“If I did corrupt it in any way, then the MAC would not have checked out,” I said. “Bear in mind that the entire purpose of a MAC is to detect tampering by a third party. I would have gotten authentication errors.”
At this point the waitress came to the table to refill our water classes. Neither of us said anything until after she had left again. Then Lisa asked, “what made you decide you could trust me?”
“I had to.”
Puzzled, she asked why.
“It was clear that something had gone dreadfully wrong with the transfers,” I explained. “As soon as I saw that a few EFT replays went through I knew something was amiss. At first I thought that maybe you were tampering with the EFT traffic too and that the your EFT was a forgery of some sort.
“I’ve spent a lot of time studying those EFT’s over the last few days,” I groaned. “Then, after I saw you in the bank I realized that you were probably an innocent victem in all of this.”
“Because I don’t look like a computer scientist?” she asked indignantly.
“Because you don’t look like a hacker.”
“Oh… I’ll take that as a complement!” she smiled sweetly. “Unlike you, I don’t mess around with other people’s livelihood for a cheap thrill.”
It seemed best to let that comment pass. Instead I elaborated on my answer to her earlier question. “Clearly something strange is going on at First Chicago Trust. I can’t approach the bank. Nor can I go to the police. The first thing they would do would be to arrest me. Maybe they would ask questions later… and maybe not.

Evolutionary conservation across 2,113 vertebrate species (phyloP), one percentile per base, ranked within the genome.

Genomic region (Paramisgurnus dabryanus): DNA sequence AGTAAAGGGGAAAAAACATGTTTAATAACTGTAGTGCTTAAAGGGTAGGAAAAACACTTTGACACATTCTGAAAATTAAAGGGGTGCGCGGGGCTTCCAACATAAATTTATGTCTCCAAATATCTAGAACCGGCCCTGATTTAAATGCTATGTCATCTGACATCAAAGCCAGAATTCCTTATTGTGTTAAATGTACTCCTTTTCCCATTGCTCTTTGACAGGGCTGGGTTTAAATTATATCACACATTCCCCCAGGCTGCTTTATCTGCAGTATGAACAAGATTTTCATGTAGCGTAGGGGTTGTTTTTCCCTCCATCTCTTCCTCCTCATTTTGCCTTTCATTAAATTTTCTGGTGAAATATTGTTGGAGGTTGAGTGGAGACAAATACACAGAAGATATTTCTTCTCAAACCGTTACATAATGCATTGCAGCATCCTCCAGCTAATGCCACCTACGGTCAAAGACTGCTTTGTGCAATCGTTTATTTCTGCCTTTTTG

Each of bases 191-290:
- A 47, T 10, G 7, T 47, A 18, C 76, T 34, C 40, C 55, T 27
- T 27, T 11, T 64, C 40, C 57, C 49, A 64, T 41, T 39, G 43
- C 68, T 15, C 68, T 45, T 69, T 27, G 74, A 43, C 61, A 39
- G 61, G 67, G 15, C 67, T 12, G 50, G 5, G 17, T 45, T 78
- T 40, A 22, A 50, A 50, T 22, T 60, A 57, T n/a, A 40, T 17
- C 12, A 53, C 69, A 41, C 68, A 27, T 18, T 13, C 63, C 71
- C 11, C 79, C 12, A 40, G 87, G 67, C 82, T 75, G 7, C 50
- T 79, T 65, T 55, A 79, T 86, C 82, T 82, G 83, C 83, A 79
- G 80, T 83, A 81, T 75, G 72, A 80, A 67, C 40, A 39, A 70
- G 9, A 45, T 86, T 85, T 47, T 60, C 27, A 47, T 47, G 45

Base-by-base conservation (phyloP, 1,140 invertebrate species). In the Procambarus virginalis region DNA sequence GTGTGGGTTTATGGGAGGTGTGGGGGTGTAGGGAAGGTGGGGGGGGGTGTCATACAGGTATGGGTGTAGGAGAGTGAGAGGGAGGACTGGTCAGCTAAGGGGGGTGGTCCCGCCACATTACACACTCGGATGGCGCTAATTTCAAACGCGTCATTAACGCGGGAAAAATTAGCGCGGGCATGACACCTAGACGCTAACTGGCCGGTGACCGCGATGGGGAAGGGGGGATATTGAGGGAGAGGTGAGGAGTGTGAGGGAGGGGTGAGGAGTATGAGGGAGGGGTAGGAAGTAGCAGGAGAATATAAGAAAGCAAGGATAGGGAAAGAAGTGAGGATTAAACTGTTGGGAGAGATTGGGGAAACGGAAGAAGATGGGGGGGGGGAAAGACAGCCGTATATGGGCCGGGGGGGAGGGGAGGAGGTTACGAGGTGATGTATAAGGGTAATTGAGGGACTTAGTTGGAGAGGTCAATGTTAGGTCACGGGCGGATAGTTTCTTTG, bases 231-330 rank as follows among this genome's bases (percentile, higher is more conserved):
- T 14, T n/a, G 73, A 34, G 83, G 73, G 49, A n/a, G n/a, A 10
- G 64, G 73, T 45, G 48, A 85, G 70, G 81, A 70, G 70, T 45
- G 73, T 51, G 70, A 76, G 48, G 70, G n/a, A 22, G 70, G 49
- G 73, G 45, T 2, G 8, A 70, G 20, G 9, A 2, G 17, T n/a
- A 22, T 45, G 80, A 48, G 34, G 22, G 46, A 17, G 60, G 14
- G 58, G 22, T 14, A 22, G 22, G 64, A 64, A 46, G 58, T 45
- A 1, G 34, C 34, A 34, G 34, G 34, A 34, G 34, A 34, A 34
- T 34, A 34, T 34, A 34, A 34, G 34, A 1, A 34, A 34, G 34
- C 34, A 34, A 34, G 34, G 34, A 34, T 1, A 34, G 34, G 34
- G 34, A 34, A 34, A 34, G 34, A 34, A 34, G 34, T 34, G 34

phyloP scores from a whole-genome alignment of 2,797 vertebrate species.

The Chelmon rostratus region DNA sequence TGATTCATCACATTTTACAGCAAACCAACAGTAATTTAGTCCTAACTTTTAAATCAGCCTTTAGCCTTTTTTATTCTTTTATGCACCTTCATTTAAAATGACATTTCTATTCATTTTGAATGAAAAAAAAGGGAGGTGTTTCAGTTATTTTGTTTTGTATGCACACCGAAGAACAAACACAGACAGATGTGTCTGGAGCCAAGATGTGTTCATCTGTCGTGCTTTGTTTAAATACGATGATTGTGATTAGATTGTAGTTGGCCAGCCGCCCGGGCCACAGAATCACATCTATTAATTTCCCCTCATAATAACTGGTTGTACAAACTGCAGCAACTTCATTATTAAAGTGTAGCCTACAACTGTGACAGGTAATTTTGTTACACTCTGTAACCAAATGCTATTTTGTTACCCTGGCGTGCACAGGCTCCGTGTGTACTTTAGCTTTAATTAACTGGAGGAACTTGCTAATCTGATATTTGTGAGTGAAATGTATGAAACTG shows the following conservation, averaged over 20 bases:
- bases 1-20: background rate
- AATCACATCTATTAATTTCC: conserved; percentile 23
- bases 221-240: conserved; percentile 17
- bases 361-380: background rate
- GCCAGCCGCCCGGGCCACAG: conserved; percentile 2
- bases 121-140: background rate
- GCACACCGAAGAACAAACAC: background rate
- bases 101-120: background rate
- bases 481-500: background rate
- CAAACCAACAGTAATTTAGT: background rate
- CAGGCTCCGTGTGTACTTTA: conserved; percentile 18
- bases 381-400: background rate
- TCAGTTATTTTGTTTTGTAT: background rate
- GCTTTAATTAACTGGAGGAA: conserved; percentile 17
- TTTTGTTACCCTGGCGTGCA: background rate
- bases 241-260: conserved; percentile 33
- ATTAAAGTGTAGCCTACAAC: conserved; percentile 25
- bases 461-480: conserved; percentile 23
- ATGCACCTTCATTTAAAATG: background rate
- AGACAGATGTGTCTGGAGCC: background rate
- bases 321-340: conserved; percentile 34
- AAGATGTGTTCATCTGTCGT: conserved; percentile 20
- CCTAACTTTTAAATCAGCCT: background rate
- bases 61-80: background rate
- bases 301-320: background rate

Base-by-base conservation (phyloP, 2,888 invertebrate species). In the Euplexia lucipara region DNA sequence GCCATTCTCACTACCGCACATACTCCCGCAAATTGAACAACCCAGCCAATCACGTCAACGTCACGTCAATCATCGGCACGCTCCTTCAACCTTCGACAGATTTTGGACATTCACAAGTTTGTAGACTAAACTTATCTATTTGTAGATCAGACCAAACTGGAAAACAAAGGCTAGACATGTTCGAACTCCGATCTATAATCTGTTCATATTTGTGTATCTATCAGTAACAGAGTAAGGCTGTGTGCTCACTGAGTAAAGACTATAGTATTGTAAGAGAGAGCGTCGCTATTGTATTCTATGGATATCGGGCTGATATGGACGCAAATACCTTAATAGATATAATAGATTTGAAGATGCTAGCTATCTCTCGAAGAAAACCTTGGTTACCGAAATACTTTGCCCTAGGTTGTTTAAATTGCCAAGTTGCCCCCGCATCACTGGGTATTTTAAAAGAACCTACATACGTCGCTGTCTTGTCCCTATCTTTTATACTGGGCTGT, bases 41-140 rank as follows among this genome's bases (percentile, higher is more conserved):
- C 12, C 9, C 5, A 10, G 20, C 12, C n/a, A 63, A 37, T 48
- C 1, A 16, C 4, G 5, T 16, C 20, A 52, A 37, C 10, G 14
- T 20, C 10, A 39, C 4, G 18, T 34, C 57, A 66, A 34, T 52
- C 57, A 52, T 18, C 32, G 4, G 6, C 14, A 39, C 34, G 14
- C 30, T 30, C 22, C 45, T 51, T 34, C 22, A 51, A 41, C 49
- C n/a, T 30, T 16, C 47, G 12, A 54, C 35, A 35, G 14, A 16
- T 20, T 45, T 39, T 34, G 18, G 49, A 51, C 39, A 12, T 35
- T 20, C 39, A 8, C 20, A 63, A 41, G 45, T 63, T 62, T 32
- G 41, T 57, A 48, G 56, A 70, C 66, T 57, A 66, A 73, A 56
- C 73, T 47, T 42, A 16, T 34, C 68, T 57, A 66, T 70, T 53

“Really, when you stop and think about it, I had no choice but to approach you,” I confessed. “My only two options are to run away from the whole thing and pretend I am completely unaware of any irregularities, or to try to figure out for myself exactly what happened. I choose the latter.”
“You took a chance,” she said, “just by showing up in person and identifying yourself to me as the man who has made my life a living hell for the last four days. For that matter, while I’m not going to run to the police immediately, I’m not going to let this drag out forever. If you can’t patch things up quickly I’ll still go to the police.” She looked at me pointedly as she said this. She wasn’t bluffing; she was issuing a warning.
I looked around as I emptied my wine-glass and refilled both of our glasses. Odd, the place was still nearly empty and yet this should be peak hours. The two other parties that were already seated when we came in were still there. Only one additional table had been filled. The woman at the bar had either found somebody to her liking or she had been waiting for a friend who wasn’t particularly punctual. Either way, a man for whom she had been waiting had finally arrived. They were sharing a light dinner now. The remainder of the roughly twenty tables were all empty.
I turned back to my dinner companion. “We really didn’t need that reservation, did we?” I asked. “You probably come here often, is it always this empty?”
She let a short pretty laugh escape her lips and set down her glass. “I’m surprised they even took a reservation for you. Did they give you a funny look when you made it?” She glanced around the room. “This is a typical turn-out. And yes, I do come here often. Not a very original line; you can do better than that, can’t you?” She had a glint in her eye and a slight smirk on her face as she leaned her head into her right hand with her elbow on the table and swirled her glass with her left hand.
I wasn’t sure what to say next, mainly because I wasn’t sure what she meant by that last comment. I hoped she was flirting. Her attitude toward me fluctuated between contempt and acceptance. We had met only hours earlier and already she had yelled at me, made snide remarks, and threatened me with the police. Yet, inbetween these hostile moments we seemed to be getting along quite well… like now for example. To cover my puzzlement I poked at the remains of my fish and tried not to look as awkward as I suddenly felt. Mistake. The moment passed.